Changing the Biological Data Visualisation World
News Sep 04, 2015
Existing open-source biological data repositories are littered with abandoned projects that have failed to gain the support needed to continue on past the initial funding and enthusiasm. Therefore, with BioJS, buy-in from the lifesciences community is critical; to present such a suite of tools capable of displaying biological data requires expertise and capacity that is beyond working in isolated groups.
BioJS was initially developed in 2013 through a collaboration between TGAC and the European Bioinformatics Institute (EMBL-EBI). Starting of as a small set of individual graphical components in a bespoke register, it has evolved to a suite of over a 100 data visualisation tools with a combined download of near to 185k. A community of 41 code contributors spread across four continents, a Google Group forum with more than 150 members, and 15 published papers with multiple citations.
To promote the project, TGAC recently held the first BioJS conference as an open event to potential developers and users of the online data repository. Followed by a hackathon to allow participant to integrate the toolset into the larger Galaxy network, an open, web-based platform for data intensive biological research.
Manuel Corpas, BioJS community lead and Project Leader at TGAC, said: BioJS has become a robust international project within a short period of time by fostering the right skills and technical expertise to develop the community. Contributors are rewarded to ensure members are motivated and to increase our impact.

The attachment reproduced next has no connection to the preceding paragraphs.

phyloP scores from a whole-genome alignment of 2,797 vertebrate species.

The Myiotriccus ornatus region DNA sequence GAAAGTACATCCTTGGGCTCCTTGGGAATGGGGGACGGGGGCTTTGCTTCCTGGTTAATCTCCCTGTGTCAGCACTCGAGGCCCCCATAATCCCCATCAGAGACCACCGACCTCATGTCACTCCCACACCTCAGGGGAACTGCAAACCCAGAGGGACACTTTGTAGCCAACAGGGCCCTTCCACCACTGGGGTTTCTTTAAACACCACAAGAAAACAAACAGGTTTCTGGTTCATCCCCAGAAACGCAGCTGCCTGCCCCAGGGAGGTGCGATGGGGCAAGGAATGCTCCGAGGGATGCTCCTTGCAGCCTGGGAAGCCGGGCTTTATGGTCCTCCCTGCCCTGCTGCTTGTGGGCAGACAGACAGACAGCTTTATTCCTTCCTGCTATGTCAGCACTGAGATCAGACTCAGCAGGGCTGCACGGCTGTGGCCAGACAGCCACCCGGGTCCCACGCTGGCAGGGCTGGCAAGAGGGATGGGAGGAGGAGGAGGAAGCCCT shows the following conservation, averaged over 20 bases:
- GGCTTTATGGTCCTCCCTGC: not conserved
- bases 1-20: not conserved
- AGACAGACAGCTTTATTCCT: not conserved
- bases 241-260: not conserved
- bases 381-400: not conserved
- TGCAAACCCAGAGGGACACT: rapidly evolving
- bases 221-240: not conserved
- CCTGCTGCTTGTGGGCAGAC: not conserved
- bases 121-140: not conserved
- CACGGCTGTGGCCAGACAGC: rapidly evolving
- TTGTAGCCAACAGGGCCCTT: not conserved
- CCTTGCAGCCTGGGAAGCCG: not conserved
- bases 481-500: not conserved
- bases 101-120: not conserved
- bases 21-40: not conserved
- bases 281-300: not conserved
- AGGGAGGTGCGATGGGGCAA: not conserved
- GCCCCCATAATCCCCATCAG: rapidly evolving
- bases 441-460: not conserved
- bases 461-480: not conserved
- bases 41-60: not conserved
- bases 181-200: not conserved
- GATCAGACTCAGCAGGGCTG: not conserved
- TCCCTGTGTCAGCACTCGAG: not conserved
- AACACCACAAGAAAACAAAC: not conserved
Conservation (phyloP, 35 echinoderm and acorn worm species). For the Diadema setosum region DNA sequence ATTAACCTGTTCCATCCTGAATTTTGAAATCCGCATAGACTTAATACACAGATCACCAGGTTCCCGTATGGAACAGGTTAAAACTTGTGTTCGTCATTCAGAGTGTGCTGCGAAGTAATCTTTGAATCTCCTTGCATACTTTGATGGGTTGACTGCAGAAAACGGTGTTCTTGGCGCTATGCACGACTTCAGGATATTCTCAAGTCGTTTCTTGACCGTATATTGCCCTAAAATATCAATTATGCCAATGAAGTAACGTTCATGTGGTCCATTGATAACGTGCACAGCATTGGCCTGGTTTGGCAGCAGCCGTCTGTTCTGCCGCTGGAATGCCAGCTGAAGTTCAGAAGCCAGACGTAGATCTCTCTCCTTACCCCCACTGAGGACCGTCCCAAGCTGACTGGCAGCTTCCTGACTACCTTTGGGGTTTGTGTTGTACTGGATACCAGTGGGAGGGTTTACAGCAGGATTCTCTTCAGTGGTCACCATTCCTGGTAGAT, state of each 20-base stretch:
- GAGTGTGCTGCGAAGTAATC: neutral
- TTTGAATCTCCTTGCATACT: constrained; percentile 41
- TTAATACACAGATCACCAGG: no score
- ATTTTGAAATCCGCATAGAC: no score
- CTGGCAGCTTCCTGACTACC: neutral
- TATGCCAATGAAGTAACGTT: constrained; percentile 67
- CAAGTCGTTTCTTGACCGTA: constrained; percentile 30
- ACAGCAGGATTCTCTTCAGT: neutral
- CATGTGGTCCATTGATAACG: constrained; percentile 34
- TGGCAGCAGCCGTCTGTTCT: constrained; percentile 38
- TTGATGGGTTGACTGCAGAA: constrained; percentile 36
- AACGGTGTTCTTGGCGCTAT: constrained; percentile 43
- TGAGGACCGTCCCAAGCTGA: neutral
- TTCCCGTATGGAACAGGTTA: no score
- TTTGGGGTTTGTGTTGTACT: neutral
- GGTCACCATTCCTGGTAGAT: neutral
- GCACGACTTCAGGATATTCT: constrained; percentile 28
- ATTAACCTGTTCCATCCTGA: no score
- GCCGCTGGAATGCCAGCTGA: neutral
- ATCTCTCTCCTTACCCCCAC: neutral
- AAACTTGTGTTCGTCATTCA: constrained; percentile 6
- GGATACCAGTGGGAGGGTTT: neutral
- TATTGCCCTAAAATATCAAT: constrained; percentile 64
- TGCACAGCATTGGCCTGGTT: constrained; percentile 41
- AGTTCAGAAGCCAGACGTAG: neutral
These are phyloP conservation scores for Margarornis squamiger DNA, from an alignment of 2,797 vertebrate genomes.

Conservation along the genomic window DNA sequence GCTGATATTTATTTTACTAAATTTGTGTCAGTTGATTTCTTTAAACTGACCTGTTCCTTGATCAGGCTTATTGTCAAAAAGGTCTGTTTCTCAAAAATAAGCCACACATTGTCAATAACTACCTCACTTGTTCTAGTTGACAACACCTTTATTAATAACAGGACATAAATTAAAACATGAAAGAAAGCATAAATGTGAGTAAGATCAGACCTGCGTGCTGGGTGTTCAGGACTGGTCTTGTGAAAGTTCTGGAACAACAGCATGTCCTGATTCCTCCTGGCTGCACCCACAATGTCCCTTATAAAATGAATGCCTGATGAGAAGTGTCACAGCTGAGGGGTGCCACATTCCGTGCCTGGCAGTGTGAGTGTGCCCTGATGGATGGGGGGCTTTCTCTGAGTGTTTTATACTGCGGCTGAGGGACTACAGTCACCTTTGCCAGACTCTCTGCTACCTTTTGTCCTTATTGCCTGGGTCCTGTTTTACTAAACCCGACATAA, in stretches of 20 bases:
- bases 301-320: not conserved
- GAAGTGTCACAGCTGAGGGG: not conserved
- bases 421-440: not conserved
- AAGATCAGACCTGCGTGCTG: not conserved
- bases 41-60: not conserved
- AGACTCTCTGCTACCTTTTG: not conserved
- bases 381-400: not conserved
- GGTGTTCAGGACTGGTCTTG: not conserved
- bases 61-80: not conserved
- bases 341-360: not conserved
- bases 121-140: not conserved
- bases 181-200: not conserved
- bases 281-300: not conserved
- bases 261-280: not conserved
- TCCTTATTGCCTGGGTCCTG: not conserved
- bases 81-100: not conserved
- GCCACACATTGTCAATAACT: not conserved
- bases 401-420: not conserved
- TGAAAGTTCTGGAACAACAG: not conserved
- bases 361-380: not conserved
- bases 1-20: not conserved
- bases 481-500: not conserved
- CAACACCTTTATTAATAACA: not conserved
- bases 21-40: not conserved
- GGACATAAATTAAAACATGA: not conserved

“Time spent on promoting, evangelising and networking is one of the most fruitful investments in the BioJS community. We believe that BioJS will set an example for other to have the confidence to build their similarly robust open source projects and communities.”
Computer Program Helps Find Ways to Repurpose Existing DrugsNews
Researchers have developed a computer program to find new indications for old drugs. The computer program, called DrugPredict, matches existing data about FDA-approved drugs to diseases, and predicts potential drug efficacy.READ MORE
Big Data From Social Media Helps Combat Prescription Drug CrisisNews
Researchers have conducted a critical review of existing literature to determine whether social media big data can be used to understand communication and behavioral patterns related to prescription drug abuse.READ MORE
Machine Learning: Helping Determine How a Drug Affects the BrainNews
Machine learning could improve our ability to determine whether a new drug works in the brain, potentially enabling researchers to detect drug effects that would be missed entirely by conventional statistical tests, finds a new UCL study published today in Brain.READ MORE